China is also cultivating Cordyceps sinensis but it still requires the host moth and the price tag is still quite high to capitalize on the high price of wild version.
The price tag of wild Cordyceps sinensis is still very high, which currently sits at over $20,000 per kilo.
The caterpillar Cordyceps trade has been both a blessing and a curse for the rural communities that inhabit the mountainous alpine grasslands in Asia―where the fungi grow.
On the one hand, the lucrative trade has provided a much-needed income source for these remote communities.
On the other, the Cordyceps trade is a major source of conflicts over territorial claims.
For instance, in one Tibetan village, eight locals were found dead after a quarrel over-harvesting rights.
In 1993, Chinese track and field runner, Junxia Wang, broke several world records. Her coach, Junren Ma, later credited a tonic of Cordyceps sinensis and turle blood for Wang’s impressive performance, sparking international attention and demand. Years later, Junren Ma was removed from the Chinese Olympic team due to his athletes failing drug tests.
Today, the fungus is highly exploited for its wide range of benefits such as increased energy, antioxidation, and respiratory support. As such, mycologists fear that the wild fungus might soon disappear.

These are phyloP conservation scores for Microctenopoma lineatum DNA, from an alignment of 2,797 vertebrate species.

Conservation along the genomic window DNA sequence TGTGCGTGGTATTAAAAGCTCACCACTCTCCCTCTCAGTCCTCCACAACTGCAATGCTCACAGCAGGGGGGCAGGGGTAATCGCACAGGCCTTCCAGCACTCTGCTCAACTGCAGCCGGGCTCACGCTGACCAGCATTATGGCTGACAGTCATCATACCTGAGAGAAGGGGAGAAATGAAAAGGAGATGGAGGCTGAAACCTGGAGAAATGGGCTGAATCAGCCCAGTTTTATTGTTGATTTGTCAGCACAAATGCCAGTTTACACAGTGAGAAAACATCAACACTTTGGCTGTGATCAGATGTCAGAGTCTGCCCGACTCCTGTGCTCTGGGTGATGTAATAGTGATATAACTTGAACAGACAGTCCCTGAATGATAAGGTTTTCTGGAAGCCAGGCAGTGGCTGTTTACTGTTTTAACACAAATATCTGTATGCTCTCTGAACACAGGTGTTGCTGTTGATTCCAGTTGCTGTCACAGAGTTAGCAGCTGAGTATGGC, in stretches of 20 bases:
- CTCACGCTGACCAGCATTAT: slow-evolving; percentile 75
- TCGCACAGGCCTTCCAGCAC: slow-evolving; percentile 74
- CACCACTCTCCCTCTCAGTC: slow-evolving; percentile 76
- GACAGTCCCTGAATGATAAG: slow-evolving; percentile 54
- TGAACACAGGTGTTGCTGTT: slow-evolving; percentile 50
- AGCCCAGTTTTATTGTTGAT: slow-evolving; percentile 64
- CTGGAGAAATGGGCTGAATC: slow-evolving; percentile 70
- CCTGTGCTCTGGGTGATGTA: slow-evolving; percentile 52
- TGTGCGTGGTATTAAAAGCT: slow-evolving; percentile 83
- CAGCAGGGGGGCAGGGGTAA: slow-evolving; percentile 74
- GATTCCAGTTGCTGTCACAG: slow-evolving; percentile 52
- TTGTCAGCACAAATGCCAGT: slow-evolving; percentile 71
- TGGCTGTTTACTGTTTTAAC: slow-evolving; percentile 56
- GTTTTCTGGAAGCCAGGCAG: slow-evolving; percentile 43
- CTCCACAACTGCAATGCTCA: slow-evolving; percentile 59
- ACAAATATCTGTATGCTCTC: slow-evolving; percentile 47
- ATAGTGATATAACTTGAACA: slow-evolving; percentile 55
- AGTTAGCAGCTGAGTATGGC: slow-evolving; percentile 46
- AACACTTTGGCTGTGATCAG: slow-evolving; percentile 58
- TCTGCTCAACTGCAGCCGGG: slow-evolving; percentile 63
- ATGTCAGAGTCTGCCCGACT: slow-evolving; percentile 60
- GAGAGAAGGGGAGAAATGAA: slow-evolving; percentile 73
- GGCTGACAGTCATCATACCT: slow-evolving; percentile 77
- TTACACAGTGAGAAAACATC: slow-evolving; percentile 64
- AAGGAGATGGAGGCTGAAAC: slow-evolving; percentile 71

Contrary to popular zombie lore, the Cordyceps fungi aren’t mind-controlling. They control their hosts, such as caterpillars, by interfering with their nervous system and taking over their muscles.
This is how the fungus gets the caterpillar to burrow itself a few inches beneath the ground surface with its head up. This position facilitates the eventual growth of the Cordyceps’ fruiting body.
The prevalence of caterpillars with Cordyceps in traditional medicine has led to the development of a lab-grown alternative with similar bioactive compounds, the first example being Cordyceps Cs-4.
This cultivated alternative is developed by growing pure Cordyceps mycelium in a liquid substrate.
Since then, a much bigger breakthrough was the development of being able to grow Cordyceps militaris mushrooms without the need for the host insect. This allows for commercial mushroom growers to vastly scale mushroom production to meet worldwide demand while alleviating the demand on the limited wild supply.
Cordyceps fungi infect caterpillars in the following way:
1. Wang, S. M., Lee, L. J., Lin, W. W., & Chang, C. M. (1998). Effects of a water-soluble extract of Cordyceps sinensis on steroidogenesis and capsular morphology of lipid droplets in cultured rat adrenocortical cells. Journal of cellular biochemistry, 69(4), 483-489.
2. Paterson, 2008; Zhong et al., 2009; Lo et al., 2012; Yan et al., 2014